A vocal selection of PC gamers were incensed at the new policy. Some complained that Valve’s cut of the profits from paid mod sales was too high and criticized the company for its perceived greed. Others felt that such a policy would encourage the development of de facto shovelware mods for sale. Yet others felt the policy was a stab at the very heart of the modding community, which gives content away for free and has done so for many years.
The cacophony of voices was enough for Valve to reverse course. Now Valve and Bethesda Softworks, the developer of Skyrim, are trying to explain what happened.
Bethesda posted an explanation on the Bethesda blog for why the company was willing to experiment with Skyrim mods on Steam. “We believe most mods should be free,” reads the statement, “But we also believe our community wants to reward the very best creators, and that they deserve to be rewarded. We believe the best should be paid for their work and treated like the game developers they are.”
It later updated the post:
“After discussion with Valve, and listening to our community, paid mods are being removed from Steam Workshop. Even though we had the best intentions, the feedback has been clear – this is not a feature you want. Your support means everything to us, and we hear you.”
Bethesda also shared that only 8 percent of Skyrim players have ever downloaded and used a mod. With a relatively small base of users, even a vocal minority of critics would have a larger-than-average effect on the discourse.
On Sunday, Valve Software CEO Gabe Newell took to a Reddit AMA, and tried to explain what Valve’s new policy was all about. “Skyrim is a great example of a game that has benefitted enormously from the MODs,” Newell said. “The option for paid MODs is supposed to increase the investment in quality modding, not hurt it.”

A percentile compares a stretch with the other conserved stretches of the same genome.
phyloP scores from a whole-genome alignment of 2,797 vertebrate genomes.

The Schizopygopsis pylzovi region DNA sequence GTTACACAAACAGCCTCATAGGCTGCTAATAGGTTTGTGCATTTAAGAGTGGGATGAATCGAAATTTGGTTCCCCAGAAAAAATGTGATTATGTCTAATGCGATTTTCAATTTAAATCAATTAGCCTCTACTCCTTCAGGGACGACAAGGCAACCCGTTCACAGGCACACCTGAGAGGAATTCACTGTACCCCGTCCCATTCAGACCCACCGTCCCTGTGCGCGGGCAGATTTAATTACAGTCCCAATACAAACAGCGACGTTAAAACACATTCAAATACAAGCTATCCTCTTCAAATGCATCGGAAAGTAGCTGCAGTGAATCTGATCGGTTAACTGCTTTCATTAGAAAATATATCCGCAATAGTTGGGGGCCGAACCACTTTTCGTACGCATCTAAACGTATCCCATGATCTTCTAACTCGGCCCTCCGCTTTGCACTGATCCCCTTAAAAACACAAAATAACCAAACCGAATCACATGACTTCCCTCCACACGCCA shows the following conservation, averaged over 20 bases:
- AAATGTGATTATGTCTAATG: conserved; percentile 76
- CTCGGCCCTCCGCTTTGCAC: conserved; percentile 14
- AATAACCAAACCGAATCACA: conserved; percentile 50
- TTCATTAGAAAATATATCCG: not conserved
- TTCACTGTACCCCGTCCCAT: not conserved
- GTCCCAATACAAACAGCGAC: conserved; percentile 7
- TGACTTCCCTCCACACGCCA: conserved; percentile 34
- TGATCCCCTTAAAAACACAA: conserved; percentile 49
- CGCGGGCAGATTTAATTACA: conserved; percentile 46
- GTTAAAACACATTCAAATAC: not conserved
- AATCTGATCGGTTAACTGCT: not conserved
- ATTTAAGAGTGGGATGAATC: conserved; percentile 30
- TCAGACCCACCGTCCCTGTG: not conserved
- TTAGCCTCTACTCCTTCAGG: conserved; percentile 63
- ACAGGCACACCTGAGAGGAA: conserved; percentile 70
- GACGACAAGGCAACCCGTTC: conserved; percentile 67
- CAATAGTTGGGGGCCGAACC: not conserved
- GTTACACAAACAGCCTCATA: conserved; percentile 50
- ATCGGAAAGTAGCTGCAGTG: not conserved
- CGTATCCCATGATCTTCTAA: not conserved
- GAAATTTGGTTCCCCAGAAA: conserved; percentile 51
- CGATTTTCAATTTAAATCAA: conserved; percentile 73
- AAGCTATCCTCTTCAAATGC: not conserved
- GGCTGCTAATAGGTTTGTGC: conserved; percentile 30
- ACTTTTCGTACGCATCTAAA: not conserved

“About half of Valve came straight out of the MOD world,” Newell continued. “John Cook and Robin Walker made Team Fortress as a Quake mod. Ice frog made DOTA as a Warcraft 3 mod. Dave Riller and Dario Casali (were) Doom and Quake mappers. John Guthrie and Steve Bond came to Valve because John Carmack thought they were doing the best Quake C development. All of them were liberated to just do game development once they started getting paid. Working at Waffle House does not help you make a better game.”
“We’ve done this because it’s clear we didn’t understand exactly what we were doing,” Valve announced Monday on the Steam Workshop forums. “We’ve been shipping many features over the years aimed at allowing community creators to receive a share of the rewards, and in the past, they’ve been received well.
“But we underestimated the differences between our previously successful revenue sharing models, and the addition of paid mods to Skyrim’s workshop. We understand our own game’s communities pretty well, but stepping into an established, years old modding community in Skyrim was probably not the right place to start iterating. We think this made us miss the mark pretty badly, even though we believe there’s a useful feature somewhere here.”
Illustration by Max Fleishman